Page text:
# Documentation

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# polyvalm

Matrix polynomial evaluation

## Syntax

• ``Y = polyvalm(p,X)``
example

## Description

example

````Y = polyvalm(p,X)` returns the evaluation of polynomial `p` in a matrix sense. This evaluation is the same as substituting matrix `X` in the polynomial, `p`.```

## Examples

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Find the characteristic polynomial of a Pascal Matrix of order 4.

```X = pascal(4) p = poly(X) ```
```X = 1 1 1 1 1 2 3 4 1 3 6 10 1 4 10 20 p = 1.0000 -29.0000 72.0000 -29.0000 1.0000 ```

The characteristic polynomial is

``` ```

Pascal matrices have the property that the vector of coefficients of the characteristic polynomial is the same forward and backward (palindromic).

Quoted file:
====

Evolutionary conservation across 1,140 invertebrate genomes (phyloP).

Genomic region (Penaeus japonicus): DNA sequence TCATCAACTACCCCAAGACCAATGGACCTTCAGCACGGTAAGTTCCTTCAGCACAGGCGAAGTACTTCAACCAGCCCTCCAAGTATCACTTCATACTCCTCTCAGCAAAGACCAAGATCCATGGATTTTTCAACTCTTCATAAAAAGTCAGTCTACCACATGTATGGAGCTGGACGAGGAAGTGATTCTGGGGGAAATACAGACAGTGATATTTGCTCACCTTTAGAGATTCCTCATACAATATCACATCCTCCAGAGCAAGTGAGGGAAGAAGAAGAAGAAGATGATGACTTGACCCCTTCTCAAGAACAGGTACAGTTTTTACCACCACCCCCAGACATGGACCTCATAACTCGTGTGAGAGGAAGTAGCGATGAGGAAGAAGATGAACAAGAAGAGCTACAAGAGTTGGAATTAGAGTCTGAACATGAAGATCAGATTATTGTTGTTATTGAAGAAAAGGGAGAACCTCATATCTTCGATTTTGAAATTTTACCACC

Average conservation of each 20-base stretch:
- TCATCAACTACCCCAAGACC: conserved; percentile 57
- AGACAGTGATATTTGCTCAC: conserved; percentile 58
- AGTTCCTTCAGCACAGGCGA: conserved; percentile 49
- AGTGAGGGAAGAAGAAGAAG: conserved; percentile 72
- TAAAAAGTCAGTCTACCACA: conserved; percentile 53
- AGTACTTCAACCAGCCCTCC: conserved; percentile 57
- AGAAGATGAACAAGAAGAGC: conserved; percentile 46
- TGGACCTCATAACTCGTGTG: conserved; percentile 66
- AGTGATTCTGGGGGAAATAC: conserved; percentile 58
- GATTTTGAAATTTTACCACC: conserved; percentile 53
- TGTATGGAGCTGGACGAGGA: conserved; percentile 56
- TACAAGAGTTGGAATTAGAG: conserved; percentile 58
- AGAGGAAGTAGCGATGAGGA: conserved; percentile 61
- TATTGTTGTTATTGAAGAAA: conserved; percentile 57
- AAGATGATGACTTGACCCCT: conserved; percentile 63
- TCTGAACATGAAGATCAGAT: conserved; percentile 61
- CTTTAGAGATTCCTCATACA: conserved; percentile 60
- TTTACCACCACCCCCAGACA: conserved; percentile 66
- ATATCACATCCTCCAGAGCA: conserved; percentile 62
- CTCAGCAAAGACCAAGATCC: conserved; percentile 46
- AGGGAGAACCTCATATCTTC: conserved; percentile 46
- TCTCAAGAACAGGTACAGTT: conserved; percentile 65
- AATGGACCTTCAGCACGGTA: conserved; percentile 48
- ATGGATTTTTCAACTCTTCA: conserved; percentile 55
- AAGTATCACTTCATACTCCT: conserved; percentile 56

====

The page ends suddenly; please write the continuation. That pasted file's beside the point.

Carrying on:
Substitute the matrix, `X`, into the characteristic equation, `p`. The result is very close to being a zero matrix. This example is an instance of the Cayley-Hamilton theorem, where a matrix satisfies its own characteristic equation.

```Y = polyvalm(p,X) ```
```Y = 1.0e-10 * -0.0013 -0.0063 -0.0104 -0.0241 -0.0048 -0.0217 -0.0358 -0.0795 -0.0114 -0.0510 -0.0818 -0.1805 -0.0228 -0.0970 -0.1553 -0.3396 ```

## Input Arguments

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Polynomial coefficients, specified as a vector. For example, the vector `[1 0 1]` represents the polynomial ${x}^{2}+1$, and the vector `[3.13 -2.21 5.99]` represents the polynomial $3.13{x}^{2}-2.21x+5.99$.

Data Types: `single` | `double`
Complex Number Support: Yes

Input matrix, specified as a square matrix.

Data Types: `single` | `double`
Complex Number Support: Yes

## Output Arguments

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Output polynomial coefficients, returned as a row vector.